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Be the One to Save a Life

Be the One to Save a Life

A call to action from the National
Suicide Prevention Lifeline
 

Imagine you’re on a pleasant, afternoon walk around your neighborhood. The sun is shining, but it’s not too hot; there’s a gentle breeze lifting any humidity off your skin, keeping you cool. You can smell freshly cut grass. You’re about ten minutes away from home and you walk this route almost every day. You originally chose this route because it takes you by a beautiful municipal garden near an overpass over a busy highway. Today, you’re looking forward to walking through the garden and seeing what new blooms will show themselves. However, as you near the garden and you can see the overpass in the distance, something strikes you as odd on this particular day. There’s a man, maybe in his early 20’s, standing and pacing on the overpass and looking distressed. What do you do?

Some of your first thoughts might be, “Well, I’m not qualified to speak with someone in imminent emotional crisis. I’m not a mental health professional,” or “What if that person is thinking about suicide, what should I do?” Or maybe you think, “I have to help him, now! I should call the police!”

Let’s take a look at each of these reactions inside the framework of the National Suicide Prevention Lifeline’s #BeThe1To 5-steps to Save a Life. The Lifeline initially launched the widely successful campaign in 2016 to recognize that year’s National Suicide Prevention Month and provide people with concrete, actionable tools. For 2017, the campaign has established partnerships with over 30 suicide prevention and mental health organizations across the country and will host Facebook Live and Twitter chats throughout the month of September.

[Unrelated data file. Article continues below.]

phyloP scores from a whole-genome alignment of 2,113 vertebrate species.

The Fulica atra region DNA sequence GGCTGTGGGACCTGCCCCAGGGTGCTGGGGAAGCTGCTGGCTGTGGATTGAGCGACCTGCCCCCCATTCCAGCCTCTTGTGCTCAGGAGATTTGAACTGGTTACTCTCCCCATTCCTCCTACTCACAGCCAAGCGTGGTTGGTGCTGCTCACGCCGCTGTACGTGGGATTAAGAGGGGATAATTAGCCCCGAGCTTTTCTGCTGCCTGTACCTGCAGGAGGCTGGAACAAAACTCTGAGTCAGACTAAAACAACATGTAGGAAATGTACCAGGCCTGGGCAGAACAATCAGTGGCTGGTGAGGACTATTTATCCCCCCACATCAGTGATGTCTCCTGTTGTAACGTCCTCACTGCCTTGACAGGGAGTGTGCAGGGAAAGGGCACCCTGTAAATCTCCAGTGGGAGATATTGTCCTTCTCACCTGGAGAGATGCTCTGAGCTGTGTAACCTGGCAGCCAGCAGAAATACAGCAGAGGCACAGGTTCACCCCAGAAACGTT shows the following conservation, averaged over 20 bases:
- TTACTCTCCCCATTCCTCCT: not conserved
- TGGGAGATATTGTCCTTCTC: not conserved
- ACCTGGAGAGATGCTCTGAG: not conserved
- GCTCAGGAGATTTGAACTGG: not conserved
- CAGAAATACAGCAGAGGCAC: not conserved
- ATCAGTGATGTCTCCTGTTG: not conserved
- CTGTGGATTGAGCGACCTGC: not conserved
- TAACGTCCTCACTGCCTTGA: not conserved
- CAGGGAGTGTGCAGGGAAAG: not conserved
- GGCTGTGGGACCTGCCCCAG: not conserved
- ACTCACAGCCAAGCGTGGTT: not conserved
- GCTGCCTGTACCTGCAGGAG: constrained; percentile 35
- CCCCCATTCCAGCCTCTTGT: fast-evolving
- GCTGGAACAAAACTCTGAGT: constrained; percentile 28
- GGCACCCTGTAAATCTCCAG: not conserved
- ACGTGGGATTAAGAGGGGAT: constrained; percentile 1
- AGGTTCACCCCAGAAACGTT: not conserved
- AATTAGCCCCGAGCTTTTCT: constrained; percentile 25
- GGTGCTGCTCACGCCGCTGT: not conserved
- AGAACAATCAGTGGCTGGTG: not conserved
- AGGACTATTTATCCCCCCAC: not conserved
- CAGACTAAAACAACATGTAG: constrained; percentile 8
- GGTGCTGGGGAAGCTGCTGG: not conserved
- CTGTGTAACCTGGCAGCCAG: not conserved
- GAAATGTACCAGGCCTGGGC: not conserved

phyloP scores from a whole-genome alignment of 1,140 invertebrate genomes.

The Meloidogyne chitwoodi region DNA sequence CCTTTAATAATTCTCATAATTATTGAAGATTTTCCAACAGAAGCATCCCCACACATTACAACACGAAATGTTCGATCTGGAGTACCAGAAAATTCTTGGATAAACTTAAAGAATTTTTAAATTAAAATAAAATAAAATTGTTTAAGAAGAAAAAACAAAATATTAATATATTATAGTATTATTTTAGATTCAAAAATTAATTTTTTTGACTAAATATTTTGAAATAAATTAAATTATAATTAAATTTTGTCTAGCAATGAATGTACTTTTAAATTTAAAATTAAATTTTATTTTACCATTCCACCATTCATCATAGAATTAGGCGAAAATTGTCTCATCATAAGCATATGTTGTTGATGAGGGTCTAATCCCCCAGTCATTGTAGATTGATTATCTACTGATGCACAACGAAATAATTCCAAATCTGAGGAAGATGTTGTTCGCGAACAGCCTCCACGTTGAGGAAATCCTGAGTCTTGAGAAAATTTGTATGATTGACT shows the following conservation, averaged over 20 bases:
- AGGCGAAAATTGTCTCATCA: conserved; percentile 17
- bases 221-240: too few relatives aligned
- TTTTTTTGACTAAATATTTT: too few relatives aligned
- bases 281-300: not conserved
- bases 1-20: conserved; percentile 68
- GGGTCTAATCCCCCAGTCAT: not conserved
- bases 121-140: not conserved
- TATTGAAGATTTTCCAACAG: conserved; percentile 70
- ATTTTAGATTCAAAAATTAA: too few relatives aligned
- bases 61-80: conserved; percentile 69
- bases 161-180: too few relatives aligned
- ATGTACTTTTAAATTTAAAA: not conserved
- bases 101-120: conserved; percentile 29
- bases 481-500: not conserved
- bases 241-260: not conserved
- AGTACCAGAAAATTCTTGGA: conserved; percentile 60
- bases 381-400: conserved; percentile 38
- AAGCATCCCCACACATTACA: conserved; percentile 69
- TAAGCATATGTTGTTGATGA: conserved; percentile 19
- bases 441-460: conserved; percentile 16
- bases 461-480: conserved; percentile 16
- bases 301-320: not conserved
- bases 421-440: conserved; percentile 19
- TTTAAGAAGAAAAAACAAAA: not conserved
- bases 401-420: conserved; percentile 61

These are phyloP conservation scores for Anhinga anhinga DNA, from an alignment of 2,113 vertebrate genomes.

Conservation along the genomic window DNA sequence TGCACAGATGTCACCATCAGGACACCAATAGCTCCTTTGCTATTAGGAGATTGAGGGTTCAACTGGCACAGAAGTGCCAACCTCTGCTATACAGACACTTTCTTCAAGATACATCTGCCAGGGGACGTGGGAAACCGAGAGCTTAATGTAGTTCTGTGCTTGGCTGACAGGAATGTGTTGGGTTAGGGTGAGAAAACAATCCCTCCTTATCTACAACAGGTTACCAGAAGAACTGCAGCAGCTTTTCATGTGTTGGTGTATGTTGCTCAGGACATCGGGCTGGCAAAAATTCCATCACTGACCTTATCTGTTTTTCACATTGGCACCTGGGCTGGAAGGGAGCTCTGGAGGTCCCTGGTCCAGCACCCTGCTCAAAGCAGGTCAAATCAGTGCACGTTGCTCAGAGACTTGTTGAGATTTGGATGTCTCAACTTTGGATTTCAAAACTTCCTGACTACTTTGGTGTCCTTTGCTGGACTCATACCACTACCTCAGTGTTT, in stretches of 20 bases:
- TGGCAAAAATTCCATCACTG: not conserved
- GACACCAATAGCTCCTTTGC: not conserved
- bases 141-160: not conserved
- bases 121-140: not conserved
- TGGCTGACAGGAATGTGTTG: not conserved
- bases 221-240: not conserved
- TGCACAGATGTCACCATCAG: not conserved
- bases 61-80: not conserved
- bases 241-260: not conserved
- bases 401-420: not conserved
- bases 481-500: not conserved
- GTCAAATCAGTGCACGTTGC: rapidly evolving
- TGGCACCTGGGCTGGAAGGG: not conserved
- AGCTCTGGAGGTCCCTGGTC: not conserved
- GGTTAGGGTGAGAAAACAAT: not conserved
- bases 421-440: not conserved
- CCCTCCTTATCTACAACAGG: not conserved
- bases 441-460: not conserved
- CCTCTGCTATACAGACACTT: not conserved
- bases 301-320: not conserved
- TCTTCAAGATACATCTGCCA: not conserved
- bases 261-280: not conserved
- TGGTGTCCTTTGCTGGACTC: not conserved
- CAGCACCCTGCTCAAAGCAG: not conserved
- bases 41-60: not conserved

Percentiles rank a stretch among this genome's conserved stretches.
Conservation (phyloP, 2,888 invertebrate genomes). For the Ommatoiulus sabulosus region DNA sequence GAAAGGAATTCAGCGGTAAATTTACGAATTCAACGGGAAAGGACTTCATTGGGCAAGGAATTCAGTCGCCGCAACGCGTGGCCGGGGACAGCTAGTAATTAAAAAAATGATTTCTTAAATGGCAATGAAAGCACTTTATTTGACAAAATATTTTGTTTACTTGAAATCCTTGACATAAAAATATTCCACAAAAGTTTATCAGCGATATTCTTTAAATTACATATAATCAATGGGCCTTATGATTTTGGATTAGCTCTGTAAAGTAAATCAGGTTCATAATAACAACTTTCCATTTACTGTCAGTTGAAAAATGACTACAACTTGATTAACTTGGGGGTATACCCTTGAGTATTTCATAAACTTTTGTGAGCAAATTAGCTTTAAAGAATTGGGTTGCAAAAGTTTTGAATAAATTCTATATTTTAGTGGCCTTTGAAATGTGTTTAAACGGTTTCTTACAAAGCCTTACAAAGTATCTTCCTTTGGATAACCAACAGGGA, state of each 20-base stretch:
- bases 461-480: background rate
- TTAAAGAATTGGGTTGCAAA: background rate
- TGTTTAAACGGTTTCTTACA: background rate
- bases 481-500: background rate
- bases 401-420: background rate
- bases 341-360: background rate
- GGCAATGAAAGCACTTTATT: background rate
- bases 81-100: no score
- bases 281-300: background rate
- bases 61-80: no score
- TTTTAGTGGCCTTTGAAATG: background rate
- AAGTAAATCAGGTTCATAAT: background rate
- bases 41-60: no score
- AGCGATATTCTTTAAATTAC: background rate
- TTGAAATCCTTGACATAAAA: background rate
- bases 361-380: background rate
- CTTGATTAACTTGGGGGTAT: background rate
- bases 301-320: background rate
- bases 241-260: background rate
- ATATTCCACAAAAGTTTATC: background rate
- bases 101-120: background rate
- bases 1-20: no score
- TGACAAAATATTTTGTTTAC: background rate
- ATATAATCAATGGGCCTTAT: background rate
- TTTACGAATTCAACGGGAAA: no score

But… back to the man on the overpass. 

First of all, one of the core components of #BeThe1To is everyone can take action to prevent suicide. If you know the steps, can listen to a person’s pain, and help to safely and effectively intervene, it’s not necessary to be a mental health professional, medical professional, or clinician. Take a look at the steps and you’ll see their usefulness for both loved ones and acquaintances alike:

Ask –  “Are you thinking about suicide” directly and nonjudgmentally. This allows a safe space to talk about the person’s emotions and pain with them. It will not put the idea of suicide into their mind. 

Keep Them Safe – quickly assess their plan; do they have a method or timeline? Have they done anything already to try and kill themselves? Work with them to find ways to eliminate their plan, separating them from anything harmful or seek immediate medical attention if absolutely necessary. 

Be There – this step is fairly straightforward – find out what they need in the moment. Don’t leave them alone. Listen to them and sit with them in their emotional pain. 

Help Them Connect – work with the person in the moment to find some additional supports or people they can reach out to (family, friends, therapists) – let them tell you who these people are. Always feel free to call the Lifeline with them in the moment.

Follow-Up – check in on them the next day. See how they’re doing. Ask what else you can do to help.